Living with Dementia: “We Shall Overcome…”
I’m always struck by ageist remarks that bundle aging and living with dementia as sort of a package deal. It came up again recently in a discussion with a friend who argued that people living with dementia were victims of ageism. Hmmmm… perhaps… if the individual in question is indeed being marginalized due to his or her age alone.
Here’s the rub. Living with dementia is about changing abilities, not necessarily growing older. You can be a younger adult and still live with dementia. It’s true that, statistically speaking, a large number of people living with dementia are older people. But to compartmentalize the experience of dementia as an aging issue alone is a very bad habit on the part of society.
To really shift this paradigm, the world of aging services must clasp hands tightly with those who support the well-being of people who live with differing abilities. This meeting of the minds is crucial when it comes to creating well-informed, respectful, and supportive communities that integrate the needs and contributions of those living with dementia.
At a recent national summit hosted by the Dementia Action Alliance, Val Halamandaris, head of the National Association of Home Care and Hospice, described living with dementia as a civil rights issue. I could not agree more. The American Disabilities Act helped wake us up to the need for universal design, accommodation, and a serious shift in public awareness. We still have a ways to go there, folks, and even further, regarding the ability of those who live with dementia to be active, contributing members of their communities.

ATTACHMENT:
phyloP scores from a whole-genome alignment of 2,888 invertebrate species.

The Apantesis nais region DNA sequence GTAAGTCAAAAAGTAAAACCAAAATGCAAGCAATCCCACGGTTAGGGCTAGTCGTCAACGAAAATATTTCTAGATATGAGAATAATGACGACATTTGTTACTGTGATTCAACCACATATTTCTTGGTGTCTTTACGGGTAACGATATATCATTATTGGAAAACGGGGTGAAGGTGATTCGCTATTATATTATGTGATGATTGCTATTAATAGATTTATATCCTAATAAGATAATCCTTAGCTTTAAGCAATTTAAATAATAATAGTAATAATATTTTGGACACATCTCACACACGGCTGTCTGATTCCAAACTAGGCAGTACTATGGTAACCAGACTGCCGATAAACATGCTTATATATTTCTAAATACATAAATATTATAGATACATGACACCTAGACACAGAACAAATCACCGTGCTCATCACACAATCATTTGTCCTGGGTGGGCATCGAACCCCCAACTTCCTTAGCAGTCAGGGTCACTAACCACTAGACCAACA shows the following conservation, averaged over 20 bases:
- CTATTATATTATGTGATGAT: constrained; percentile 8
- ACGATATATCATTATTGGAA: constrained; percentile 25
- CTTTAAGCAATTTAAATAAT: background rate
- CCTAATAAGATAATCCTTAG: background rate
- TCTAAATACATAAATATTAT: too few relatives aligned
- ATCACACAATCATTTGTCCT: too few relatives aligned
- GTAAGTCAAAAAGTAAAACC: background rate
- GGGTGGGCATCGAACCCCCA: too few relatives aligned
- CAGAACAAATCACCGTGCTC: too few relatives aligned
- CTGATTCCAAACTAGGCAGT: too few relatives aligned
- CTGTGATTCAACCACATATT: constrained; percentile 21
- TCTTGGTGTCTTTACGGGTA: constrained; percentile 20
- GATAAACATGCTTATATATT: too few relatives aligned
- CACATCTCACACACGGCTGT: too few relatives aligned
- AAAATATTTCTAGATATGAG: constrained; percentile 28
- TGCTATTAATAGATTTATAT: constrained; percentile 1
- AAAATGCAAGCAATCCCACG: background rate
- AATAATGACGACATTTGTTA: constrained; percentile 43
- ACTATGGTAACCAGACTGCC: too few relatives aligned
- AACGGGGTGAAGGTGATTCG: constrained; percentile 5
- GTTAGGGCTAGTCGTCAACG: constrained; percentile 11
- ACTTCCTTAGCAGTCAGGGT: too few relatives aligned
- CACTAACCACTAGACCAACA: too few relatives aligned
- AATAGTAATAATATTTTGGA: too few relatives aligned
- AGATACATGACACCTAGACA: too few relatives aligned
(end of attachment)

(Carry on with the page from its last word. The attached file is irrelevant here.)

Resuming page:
I am inspired by the efforts of some towns and cities to become dementia-friendly communities. These initiatives include comprehensive plans to create easy-to-navigate environments and accessible travel options; respectful and responsive businesses; opportunities for community engagement; and education designed to deconstruct stigma, build awareness, and highlight contribution potential. Through their actions, communities like these are saying, “Yes, we welcome the unique gifts that individuals living with dementia have to offer us. Yes, we believe that every person is vital to creating a rich and diverse community. Yes, we see you.”
Here’s to the power of possibility. Just say, “Yes.”